When Amazon created the Kindle, they faced a dilemma. Book publishers weren’t willing to sell ebooks at a discount from the physical copies, and they needed an incentive for people to buy ebooks for the Kindle. So they created the Kindle Direct Publishing (KDP) platform to allow independent authors to sell their ebooks on Amazon.
Amazon doesn’t support price levels below 99 cents, but will match lower prices found elsewhere. For a long time, a common workaround to sell your book for free on Amazon was to sell it for free on Smashwords and Amazon would match the price.
Last year, Amazon created a new service called KDP Select. In exchange for granting Amazon exclusive rights to sell your ebook for 90 days, you can offer up to 5 days of selling your book for free as a promotion to gain visibility.
Each category of ebook maintains a list of top 100 free ebooks, but the top 100 free across all of Amazon can be found here: http://www.amazon.com/Kindle-eBooks/b/ref=sa_menu_kbo?ie=UTF8&node=1286228011#
Free Best Sellers
Barnes & Noble
Barnes & Noble actually sells best sellers for free for their NOOK. Maybe not the current best seller list, but their site currently features over 60,000 titles available for free download from authors such as James Patterson, Lemony Snickett, Anne Rice, and Michael Connelly.
To see the Free NOOK Book list, go here: http://www.barnesandnoble.com/s?csrfToken=CwcfMcRGNJvPV5kE5exUoZ7sPVSkO0Th&sort=R&size=90&prc=0&store=EBOOK&view=grid
Kobo Books is Canada’s answer to Amazon. While not as big as the Seattle giant, for some book categories, Kobo outsells Amazon for the Canadian market. Like Barnes & Noble, they have a variety of titles for free from past best sellers, and public domain works. They advertise that they have over 1 million free titles.
Free ebooks on Kobo can be found here: http://www.kobobooks.com/free_ebooks
Everyone knows that they can borrow books for free from their local library. What many don’t realize is that your local library probably has ebooks as well. Borrowing ebooks from the library works just like borrowing paper books from the library. There is limited availability and a finite time you can access the title before it is “returned” and unavailable to be read on your device or renewed.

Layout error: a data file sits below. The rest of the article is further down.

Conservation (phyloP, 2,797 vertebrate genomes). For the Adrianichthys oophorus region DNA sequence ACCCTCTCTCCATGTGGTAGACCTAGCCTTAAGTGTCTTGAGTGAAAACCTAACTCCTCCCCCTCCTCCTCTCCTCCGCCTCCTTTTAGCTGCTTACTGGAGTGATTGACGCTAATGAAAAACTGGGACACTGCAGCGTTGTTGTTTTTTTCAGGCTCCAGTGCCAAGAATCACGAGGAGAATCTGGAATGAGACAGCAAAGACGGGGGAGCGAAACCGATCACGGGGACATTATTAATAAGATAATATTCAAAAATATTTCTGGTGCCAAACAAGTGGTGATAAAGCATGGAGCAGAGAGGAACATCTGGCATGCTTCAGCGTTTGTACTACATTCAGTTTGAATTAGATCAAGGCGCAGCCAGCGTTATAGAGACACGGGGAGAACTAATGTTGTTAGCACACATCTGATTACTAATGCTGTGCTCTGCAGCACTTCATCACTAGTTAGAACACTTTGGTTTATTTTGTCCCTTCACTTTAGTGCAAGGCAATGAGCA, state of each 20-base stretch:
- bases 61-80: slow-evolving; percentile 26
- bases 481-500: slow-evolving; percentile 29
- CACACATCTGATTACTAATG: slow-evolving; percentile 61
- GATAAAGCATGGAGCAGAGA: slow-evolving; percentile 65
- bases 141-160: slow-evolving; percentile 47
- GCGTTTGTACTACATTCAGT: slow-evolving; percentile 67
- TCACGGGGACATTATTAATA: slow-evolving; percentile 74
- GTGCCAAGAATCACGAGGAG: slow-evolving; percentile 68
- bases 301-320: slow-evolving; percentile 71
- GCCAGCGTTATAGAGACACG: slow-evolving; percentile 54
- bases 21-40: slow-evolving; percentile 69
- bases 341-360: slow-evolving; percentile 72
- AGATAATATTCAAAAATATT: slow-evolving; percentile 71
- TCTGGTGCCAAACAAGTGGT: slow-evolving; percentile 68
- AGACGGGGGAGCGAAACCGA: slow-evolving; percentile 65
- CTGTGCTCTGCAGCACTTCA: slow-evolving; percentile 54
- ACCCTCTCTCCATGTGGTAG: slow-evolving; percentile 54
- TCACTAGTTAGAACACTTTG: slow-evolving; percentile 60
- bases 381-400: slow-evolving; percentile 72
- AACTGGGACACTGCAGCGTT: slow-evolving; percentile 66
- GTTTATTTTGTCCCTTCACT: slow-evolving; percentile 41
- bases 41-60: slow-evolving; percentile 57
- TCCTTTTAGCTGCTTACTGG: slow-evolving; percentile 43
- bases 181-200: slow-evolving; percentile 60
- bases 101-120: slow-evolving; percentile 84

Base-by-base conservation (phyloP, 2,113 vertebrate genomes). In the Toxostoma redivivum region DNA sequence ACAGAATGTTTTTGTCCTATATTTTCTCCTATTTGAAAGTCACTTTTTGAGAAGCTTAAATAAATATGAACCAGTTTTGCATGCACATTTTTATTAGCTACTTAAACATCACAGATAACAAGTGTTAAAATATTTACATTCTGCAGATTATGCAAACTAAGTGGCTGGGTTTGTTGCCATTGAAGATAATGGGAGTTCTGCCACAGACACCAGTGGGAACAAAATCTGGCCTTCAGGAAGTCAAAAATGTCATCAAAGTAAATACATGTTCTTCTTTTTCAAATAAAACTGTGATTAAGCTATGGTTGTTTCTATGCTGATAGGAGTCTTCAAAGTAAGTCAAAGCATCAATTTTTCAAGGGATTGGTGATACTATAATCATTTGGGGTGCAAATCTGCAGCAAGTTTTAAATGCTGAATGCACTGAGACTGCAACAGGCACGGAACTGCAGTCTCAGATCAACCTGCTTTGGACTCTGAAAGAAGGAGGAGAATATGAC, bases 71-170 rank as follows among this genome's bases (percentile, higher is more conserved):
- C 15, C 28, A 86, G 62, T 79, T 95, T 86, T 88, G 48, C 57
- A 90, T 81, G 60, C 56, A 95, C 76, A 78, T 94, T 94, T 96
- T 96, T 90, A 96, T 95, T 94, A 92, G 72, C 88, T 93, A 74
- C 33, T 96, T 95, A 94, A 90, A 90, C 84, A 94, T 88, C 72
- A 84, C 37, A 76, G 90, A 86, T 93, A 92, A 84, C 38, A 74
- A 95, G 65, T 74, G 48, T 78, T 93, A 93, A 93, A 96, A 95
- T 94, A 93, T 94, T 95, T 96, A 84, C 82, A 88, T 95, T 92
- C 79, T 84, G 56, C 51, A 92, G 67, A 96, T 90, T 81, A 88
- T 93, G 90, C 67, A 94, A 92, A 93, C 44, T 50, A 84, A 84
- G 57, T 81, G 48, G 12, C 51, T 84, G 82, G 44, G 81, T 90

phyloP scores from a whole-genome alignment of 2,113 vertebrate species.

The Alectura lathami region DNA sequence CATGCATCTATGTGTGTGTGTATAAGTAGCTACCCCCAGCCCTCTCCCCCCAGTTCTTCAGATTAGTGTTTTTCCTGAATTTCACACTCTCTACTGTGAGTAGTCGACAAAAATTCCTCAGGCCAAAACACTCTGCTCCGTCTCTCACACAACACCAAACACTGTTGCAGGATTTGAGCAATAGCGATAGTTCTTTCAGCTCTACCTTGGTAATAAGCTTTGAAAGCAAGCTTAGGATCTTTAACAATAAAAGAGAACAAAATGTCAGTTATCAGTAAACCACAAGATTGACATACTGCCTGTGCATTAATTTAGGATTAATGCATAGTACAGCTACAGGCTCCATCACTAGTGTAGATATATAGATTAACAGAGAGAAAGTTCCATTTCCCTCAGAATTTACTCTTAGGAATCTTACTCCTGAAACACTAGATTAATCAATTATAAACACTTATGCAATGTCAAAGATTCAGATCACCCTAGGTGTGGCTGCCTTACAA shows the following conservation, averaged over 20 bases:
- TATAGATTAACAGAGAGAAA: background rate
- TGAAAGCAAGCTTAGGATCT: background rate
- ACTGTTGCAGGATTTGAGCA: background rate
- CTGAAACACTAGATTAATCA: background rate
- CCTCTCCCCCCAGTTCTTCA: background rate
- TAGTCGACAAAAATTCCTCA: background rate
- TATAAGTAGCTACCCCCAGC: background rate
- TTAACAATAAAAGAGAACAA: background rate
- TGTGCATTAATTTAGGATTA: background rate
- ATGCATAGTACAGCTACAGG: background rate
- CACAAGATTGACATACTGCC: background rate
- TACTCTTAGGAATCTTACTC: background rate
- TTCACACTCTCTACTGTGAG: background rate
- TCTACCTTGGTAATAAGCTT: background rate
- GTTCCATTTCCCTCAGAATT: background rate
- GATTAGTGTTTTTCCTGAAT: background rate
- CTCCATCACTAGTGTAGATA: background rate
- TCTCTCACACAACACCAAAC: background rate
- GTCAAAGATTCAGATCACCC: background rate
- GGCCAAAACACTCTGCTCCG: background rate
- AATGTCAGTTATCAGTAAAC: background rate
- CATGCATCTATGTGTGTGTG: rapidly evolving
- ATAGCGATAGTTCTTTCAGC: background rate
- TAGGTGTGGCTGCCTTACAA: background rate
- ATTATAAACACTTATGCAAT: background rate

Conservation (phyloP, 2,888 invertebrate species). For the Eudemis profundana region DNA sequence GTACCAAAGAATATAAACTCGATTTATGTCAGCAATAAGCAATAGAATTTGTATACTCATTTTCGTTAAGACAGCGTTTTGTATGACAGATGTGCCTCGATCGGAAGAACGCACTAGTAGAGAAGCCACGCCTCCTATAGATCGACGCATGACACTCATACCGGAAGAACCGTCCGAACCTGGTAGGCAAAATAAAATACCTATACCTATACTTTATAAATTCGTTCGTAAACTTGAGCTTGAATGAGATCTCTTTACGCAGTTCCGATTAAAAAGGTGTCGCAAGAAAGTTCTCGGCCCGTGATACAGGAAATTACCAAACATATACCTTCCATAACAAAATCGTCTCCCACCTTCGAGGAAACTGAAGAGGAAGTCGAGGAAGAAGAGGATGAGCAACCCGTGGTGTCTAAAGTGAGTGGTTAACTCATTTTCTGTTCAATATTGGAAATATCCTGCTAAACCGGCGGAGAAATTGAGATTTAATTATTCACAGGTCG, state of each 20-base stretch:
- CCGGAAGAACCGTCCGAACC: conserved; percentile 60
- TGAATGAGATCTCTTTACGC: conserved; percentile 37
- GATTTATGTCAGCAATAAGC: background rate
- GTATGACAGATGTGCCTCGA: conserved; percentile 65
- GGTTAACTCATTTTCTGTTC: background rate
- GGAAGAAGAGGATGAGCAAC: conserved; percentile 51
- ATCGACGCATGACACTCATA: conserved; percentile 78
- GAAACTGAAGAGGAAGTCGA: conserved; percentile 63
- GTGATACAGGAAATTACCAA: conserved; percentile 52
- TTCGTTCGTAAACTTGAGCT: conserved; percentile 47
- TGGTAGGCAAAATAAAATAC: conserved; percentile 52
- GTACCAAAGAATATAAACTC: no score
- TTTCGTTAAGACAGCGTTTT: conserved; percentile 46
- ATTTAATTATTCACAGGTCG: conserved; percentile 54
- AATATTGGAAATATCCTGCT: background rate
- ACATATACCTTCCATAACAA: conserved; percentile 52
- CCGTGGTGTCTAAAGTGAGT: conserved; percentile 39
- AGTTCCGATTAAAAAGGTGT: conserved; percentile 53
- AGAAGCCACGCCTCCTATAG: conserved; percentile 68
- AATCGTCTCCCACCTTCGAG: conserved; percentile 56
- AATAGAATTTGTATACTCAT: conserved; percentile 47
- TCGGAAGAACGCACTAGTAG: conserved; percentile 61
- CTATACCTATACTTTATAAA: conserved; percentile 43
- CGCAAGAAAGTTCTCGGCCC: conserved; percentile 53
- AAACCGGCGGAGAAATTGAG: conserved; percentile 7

The libraries usually don’t run the ebook service themselves, but license a company like OverDrive to do it for them. OverDrive is the largest servicer of library ebooks. Check your library’s website or search OverDrive to see if your library is a member.
Amazon also maintains a lending library. The catch is that you have to be an Amazon Prime member. But if you are a member, you can borrow best sellers and KDP Select titles for free to read on your Kindle device or software. KDP Select authors even get paid when you borrow their ebook!
Last but certainly not least is Baen Books. Baen is one of the largest names in the science-fiction & fantasy genre. Baen was one of the first publishers to embrace ebooks and the first to sell DRM-free ebooks. Little known is that they also maintain a “Baen Free Library that allows you to read online or download select titles from their catalog. If you are a Sci-Fi fan, it’s worth taking a look.
Baen Free Library: http://www.baen.com/library/intro.asp
Do you read free ebooks? What is your favorite source?